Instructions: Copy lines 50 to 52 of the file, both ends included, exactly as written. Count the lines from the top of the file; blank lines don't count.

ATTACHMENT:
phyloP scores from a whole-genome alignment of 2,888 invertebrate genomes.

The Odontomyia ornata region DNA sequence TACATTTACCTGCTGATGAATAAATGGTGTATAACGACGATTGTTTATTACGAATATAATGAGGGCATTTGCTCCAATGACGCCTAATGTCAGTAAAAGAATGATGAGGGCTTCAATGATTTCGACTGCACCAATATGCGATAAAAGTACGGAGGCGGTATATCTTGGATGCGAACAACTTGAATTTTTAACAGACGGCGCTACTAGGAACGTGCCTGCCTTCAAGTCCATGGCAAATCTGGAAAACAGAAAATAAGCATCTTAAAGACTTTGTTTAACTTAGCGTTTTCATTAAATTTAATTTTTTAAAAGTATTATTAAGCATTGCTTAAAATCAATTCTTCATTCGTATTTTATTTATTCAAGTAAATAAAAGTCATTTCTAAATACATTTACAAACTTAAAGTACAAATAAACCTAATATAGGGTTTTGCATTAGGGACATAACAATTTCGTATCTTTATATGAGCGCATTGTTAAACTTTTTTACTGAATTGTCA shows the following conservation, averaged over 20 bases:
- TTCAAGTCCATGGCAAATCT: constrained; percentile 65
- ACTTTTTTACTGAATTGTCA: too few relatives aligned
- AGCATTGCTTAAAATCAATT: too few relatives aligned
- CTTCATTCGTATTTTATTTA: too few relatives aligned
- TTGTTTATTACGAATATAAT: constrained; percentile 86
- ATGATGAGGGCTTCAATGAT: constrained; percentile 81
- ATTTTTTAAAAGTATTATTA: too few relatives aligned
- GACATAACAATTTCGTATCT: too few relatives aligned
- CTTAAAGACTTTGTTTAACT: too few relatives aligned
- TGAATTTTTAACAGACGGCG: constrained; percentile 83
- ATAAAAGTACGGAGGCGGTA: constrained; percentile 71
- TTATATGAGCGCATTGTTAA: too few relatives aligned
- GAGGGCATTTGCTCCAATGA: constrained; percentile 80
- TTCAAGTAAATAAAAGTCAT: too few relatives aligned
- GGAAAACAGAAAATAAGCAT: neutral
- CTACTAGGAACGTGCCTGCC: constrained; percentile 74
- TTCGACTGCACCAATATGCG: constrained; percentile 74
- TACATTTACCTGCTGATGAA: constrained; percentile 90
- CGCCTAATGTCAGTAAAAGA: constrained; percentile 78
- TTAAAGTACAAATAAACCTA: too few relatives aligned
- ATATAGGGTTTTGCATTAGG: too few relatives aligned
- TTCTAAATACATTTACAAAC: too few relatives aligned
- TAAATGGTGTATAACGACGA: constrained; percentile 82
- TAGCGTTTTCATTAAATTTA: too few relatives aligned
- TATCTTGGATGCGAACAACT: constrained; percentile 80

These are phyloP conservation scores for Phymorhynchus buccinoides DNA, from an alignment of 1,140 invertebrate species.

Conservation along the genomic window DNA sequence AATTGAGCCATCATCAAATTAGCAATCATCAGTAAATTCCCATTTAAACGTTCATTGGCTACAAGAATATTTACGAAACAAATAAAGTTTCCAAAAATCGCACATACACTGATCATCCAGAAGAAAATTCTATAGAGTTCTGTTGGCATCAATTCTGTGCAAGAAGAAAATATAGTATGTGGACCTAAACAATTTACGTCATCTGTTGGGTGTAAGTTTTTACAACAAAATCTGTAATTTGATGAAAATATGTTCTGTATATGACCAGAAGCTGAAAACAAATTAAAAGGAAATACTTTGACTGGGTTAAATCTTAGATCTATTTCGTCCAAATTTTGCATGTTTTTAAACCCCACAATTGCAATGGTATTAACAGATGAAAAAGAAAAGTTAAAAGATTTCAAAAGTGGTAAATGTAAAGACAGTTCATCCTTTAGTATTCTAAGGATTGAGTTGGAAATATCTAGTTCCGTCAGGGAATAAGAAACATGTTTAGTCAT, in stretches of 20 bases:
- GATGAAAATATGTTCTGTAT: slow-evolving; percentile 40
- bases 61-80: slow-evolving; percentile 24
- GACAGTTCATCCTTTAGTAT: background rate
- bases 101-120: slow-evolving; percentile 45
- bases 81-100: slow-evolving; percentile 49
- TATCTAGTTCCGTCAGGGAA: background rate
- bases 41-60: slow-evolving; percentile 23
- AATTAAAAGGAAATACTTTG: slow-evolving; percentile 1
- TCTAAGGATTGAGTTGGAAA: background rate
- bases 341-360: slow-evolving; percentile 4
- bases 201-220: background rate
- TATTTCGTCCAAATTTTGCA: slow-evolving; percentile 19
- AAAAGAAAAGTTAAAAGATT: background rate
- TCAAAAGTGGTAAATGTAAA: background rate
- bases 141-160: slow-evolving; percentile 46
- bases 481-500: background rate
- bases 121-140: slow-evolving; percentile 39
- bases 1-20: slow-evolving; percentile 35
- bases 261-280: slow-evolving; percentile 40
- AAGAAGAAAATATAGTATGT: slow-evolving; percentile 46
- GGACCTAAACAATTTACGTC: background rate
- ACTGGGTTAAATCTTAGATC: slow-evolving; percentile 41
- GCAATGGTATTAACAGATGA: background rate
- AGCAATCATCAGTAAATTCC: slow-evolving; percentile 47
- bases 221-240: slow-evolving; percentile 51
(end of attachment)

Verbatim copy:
- GGACCTAAACAATTTACGTC: background rate
- ACTGGGTTAAATCTTAGATC: slow-evolving; percentile 41
- GCAATGGTATTAACAGATGA: background rate